Aug. 18th, 2006

called_lioness: (she can hide her charms)
Dreams say what they mean, but they don't say it in daytime language.
-Gail Godwin





It's almost always the water.

(fire for Susan air for Peter earth for Edmund and ever water and the sea and the waves for Lucy)

It's almost always the water, and it's often Susan, but almost isn't always, and tonight--except it's not night, it's bright daylight--isn't one of those nights, as Lucy opens her eyes to green grass instead of sand, to flowers instead of shells.

She doesn't know what makes some nights different than others. When she's here, it doesn't matter. When she's awake, it's hard--it still hurts, really, in a way, to think on it, when she's awake.

(She won't leave, she thinks then. She won't. And she's determined not to, when she's awake, but when she's here, it's not possible to be so certain. Because she knows she will, in the end, just not how far off that end is.)

But tonight, for whatever reason, is one that's different, and Lucy picks several of the flowers--cornflowers, bright blue--absently, as she looks about.

She thinks--she thinks, though she's not certain, that she's in a field near the Professor's old house.

(It's just a dream. Except for "just", but still, don't forget the dream. Nothing's exactly as it seems. Well. Some things, anyway.)

It's England, more than Narnia. Maybe. It feels like home, and she's content to walk, until she comes to the end of the field and finds the path again.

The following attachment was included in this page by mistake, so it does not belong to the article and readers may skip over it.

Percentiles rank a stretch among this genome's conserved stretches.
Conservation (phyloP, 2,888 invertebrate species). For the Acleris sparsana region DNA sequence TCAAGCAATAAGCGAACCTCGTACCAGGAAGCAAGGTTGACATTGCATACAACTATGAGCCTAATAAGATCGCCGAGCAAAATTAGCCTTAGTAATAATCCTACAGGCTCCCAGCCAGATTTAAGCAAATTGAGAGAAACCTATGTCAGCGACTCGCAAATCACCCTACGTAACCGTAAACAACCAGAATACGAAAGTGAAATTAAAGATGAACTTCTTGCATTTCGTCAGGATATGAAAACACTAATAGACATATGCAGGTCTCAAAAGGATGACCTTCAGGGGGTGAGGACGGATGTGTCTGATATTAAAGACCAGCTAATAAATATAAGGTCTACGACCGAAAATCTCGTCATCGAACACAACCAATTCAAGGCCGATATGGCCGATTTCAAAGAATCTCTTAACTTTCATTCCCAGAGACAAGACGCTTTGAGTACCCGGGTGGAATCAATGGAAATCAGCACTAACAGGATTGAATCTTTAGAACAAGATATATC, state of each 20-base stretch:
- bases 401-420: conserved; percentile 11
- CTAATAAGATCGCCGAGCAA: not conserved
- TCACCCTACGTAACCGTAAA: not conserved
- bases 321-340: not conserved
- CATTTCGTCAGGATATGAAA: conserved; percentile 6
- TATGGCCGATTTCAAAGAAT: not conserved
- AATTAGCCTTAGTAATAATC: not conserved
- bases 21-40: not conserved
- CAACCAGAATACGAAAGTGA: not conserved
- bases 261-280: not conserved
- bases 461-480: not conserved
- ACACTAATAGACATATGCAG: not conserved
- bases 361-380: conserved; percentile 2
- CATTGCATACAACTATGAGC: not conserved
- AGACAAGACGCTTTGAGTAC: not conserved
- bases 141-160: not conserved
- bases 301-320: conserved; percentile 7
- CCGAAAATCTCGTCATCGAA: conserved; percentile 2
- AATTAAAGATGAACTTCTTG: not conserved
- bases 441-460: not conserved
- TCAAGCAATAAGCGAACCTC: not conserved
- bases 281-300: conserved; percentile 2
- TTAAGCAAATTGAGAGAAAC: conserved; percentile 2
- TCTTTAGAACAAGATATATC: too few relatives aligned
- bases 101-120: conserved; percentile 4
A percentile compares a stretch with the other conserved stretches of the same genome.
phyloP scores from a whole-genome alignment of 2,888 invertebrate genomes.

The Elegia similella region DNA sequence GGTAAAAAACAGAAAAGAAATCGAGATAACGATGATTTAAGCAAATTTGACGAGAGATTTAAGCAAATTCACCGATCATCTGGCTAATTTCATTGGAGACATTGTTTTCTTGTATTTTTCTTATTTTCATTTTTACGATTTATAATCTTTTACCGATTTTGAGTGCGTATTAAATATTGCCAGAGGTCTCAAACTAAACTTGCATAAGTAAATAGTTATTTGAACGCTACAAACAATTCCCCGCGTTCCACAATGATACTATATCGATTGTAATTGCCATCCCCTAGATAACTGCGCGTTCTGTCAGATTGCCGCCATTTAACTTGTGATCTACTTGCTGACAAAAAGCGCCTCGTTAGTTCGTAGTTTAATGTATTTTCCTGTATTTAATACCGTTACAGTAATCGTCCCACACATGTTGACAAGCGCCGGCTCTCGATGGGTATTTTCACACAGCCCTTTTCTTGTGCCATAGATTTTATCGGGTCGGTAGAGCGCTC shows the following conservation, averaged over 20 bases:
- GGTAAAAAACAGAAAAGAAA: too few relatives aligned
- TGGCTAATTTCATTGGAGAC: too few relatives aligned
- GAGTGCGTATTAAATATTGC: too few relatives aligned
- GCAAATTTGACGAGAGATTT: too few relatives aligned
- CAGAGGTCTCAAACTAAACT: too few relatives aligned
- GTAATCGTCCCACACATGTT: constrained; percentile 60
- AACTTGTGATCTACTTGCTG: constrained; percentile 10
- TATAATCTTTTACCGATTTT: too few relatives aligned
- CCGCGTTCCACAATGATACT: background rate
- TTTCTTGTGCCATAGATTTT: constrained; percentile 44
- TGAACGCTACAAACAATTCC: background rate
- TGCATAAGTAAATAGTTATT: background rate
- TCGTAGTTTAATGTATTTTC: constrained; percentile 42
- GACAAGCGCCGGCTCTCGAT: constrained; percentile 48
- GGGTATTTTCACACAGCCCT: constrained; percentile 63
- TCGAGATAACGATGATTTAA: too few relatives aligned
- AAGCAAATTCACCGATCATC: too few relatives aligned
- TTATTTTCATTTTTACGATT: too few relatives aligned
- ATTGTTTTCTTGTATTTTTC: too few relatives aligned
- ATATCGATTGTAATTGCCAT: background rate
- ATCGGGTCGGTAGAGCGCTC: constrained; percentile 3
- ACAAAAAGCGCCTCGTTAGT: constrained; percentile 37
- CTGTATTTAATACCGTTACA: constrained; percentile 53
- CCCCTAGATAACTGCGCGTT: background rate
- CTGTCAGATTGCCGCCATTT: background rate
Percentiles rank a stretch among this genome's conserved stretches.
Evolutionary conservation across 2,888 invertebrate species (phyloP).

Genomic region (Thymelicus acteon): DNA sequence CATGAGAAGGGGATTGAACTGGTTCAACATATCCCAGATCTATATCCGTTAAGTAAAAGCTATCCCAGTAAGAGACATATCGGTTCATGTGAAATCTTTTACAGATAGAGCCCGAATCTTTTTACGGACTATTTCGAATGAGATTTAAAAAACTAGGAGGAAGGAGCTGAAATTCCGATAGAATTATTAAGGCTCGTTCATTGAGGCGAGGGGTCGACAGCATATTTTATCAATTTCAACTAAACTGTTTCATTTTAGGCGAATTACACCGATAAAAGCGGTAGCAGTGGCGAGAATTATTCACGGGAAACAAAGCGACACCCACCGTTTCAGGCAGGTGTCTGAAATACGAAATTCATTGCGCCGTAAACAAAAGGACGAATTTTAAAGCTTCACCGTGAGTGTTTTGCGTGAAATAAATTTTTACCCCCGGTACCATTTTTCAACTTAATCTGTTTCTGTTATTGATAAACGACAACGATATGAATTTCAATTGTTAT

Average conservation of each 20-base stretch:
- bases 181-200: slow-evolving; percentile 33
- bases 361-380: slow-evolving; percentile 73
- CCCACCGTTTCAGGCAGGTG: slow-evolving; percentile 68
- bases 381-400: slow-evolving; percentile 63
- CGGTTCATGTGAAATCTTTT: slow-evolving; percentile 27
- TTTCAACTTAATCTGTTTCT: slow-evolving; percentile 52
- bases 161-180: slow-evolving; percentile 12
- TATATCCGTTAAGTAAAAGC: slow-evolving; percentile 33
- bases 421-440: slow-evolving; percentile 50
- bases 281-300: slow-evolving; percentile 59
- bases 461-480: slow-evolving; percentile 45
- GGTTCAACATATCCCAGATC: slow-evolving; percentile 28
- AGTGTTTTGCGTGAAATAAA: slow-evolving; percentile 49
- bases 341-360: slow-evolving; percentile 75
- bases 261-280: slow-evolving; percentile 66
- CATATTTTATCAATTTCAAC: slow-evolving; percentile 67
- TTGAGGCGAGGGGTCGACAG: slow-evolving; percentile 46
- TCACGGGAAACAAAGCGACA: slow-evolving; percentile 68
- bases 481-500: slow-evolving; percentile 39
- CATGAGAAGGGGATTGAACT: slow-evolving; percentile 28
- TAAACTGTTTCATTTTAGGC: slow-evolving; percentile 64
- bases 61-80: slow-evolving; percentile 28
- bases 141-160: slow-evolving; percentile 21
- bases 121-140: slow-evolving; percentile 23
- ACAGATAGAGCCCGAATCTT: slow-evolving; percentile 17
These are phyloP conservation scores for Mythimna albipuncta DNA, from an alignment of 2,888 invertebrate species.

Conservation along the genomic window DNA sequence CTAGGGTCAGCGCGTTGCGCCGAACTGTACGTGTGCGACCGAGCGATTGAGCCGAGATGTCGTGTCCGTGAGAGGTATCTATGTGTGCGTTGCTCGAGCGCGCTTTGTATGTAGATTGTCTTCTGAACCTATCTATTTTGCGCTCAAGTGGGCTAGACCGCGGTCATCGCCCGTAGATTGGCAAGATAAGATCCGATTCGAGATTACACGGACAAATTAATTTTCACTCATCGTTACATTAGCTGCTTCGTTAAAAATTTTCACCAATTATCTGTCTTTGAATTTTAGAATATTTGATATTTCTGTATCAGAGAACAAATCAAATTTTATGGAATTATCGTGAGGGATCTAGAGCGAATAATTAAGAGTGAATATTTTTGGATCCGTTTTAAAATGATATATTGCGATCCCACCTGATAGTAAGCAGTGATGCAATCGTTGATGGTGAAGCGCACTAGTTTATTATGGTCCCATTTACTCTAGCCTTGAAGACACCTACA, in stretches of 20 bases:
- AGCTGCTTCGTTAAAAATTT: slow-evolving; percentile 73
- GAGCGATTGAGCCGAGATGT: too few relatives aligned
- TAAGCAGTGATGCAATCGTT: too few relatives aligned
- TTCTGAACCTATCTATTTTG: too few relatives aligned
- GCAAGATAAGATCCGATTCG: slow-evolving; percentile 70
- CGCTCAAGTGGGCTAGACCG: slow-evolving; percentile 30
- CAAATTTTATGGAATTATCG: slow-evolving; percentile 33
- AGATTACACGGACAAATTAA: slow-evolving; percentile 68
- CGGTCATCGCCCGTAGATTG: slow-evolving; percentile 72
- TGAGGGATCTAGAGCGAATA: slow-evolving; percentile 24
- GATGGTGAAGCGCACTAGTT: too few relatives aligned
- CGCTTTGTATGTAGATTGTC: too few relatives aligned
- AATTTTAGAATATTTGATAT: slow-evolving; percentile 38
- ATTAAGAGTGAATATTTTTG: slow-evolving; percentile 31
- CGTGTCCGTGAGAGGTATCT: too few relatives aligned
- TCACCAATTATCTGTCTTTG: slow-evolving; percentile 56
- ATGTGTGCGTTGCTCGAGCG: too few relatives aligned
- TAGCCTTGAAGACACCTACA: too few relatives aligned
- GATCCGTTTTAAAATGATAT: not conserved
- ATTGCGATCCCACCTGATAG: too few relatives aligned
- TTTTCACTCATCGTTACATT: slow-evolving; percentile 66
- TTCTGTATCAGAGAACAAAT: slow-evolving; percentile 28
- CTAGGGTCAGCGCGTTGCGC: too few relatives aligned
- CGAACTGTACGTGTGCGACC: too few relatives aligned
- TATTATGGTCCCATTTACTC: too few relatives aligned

Two ways to choose, two directions, and she doesn't know at all which way to go. It's all she can do to stand there and look, uncertainly, in a way.

(Is it Narnia and England, she thinks, or here and there, where she's asleep, or something she doesn't know about at all?)

"Send me a sign," she murmurs, to Aslan, if he's listening, or to Dream, for all she doesn't care to seek out the Endless, or to herself. "Tell me where to go."

No one does. Not yet, anyway.

And in the end--

In the end, you have to choose the path you'll walk yourself. Because you're the only one who can.




Normally, it's the sea, when she sleeps, and sometimes Susan.

But it wasn't tonight, and when Lucy wakes her face is wet, and she rises from bed to wash it and bathe, silently, before Caspian can see it.
called_lioness: (walking on)
Water and the sea and it's a relief, in a way.

It's almost reassuring.

That fact, Lucy thinks, as she watches the waves roll in, that this place is more reassuring than the waking world--that isn't reassuring at all.

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Lucy Pevensie, The Valiant

June 2008

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